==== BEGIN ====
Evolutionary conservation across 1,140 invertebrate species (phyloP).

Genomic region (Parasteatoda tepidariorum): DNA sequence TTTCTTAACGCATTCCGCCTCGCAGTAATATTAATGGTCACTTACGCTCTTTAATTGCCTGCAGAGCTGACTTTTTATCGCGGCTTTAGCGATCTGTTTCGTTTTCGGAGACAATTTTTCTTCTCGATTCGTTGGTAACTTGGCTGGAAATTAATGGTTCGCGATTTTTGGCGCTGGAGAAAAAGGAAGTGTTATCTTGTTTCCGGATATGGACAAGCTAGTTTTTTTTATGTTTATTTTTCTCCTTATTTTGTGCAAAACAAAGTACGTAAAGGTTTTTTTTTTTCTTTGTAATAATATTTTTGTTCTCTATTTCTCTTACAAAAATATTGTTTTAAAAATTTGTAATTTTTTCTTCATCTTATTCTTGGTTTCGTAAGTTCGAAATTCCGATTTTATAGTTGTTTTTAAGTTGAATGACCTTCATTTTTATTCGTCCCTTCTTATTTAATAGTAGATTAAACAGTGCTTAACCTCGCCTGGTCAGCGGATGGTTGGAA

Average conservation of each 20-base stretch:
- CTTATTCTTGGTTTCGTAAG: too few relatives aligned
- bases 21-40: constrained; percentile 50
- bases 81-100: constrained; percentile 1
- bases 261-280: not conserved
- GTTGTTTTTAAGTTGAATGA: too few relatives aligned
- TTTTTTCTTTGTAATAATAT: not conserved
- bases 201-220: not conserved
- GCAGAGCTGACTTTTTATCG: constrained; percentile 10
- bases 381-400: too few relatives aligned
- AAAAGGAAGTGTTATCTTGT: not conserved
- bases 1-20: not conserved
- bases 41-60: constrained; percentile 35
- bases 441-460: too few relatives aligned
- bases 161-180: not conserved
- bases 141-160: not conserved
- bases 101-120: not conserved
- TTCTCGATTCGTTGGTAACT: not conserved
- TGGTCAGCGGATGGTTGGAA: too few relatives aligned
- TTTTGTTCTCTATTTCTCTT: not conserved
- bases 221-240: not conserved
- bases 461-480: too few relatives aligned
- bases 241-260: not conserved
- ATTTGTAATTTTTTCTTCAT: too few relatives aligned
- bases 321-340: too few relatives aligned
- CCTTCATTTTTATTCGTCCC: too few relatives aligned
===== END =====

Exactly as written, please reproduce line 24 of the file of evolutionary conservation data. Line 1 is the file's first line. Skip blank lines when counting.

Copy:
- bases 461-480: too few relatives aligned